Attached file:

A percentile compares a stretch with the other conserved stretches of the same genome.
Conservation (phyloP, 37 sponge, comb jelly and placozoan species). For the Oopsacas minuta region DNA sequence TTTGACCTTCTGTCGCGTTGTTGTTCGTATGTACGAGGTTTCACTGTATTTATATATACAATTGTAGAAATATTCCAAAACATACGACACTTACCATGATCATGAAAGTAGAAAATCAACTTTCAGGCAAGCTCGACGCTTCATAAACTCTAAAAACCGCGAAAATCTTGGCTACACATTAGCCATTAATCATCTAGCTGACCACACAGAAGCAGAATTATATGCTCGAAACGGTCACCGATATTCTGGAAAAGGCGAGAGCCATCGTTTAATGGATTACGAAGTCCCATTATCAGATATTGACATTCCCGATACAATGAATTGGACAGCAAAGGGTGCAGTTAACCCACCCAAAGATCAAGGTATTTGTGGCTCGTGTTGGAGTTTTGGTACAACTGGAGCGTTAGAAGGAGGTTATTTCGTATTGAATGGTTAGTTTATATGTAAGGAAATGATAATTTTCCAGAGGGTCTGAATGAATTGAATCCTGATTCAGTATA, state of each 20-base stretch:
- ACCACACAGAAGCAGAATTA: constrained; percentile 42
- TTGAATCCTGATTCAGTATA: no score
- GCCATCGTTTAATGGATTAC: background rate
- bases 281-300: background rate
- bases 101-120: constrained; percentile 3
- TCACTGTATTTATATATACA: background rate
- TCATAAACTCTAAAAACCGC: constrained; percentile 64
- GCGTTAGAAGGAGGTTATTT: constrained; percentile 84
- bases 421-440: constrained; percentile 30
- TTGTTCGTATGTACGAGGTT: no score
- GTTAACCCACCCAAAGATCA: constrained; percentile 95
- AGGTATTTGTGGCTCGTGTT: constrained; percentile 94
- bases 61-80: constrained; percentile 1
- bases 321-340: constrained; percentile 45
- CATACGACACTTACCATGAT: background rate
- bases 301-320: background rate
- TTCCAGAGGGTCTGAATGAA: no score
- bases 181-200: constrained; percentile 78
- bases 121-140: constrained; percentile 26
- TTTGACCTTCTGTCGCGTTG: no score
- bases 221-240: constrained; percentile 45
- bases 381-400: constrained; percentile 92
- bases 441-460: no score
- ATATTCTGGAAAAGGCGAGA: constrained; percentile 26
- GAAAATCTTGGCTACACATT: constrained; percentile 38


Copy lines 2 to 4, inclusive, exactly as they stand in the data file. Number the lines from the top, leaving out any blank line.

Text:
Conservation (phyloP, 37 sponge, comb jelly and placozoan species). For the Oopsacas minuta region DNA sequence TTTGACCTTCTGTCGCGTTGTTGTTCGTATGTACGAGGTTTCACTGTATTTATATATACAATTGTAGAAATATTCCAAAACATACGACACTTACCATGATCATGAAAGTAGAAAATCAACTTTCAGGCAAGCTCGACGCTTCATAAACTCTAAAAACCGCGAAAATCTTGGCTACACATTAGCCATTAATCATCTAGCTGACCACACAGAAGCAGAATTATATGCTCGAAACGGTCACCGATATTCTGGAAAAGGCGAGAGCCATCGTTTAATGGATTACGAAGTCCCATTATCAGATATTGACATTCCCGATACAATGAATTGGACAGCAAAGGGTGCAGTTAACCCACCCAAAGATCAAGGTATTTGTGGCTCGTGTTGGAGTTTTGGTACAACTGGAGCGTTAGAAGGAGGTTATTTCGTATTGAATGGTTAGTTTATATGTAAGGAAATGATAATTTTCCAGAGGGTCTGAATGAATTGAATCCTGATTCAGTATA, state of each 20-base stretch:
- ACCACACAGAAGCAGAATTA: constrained; percentile 42
- TTGAATCCTGATTCAGTATA: no score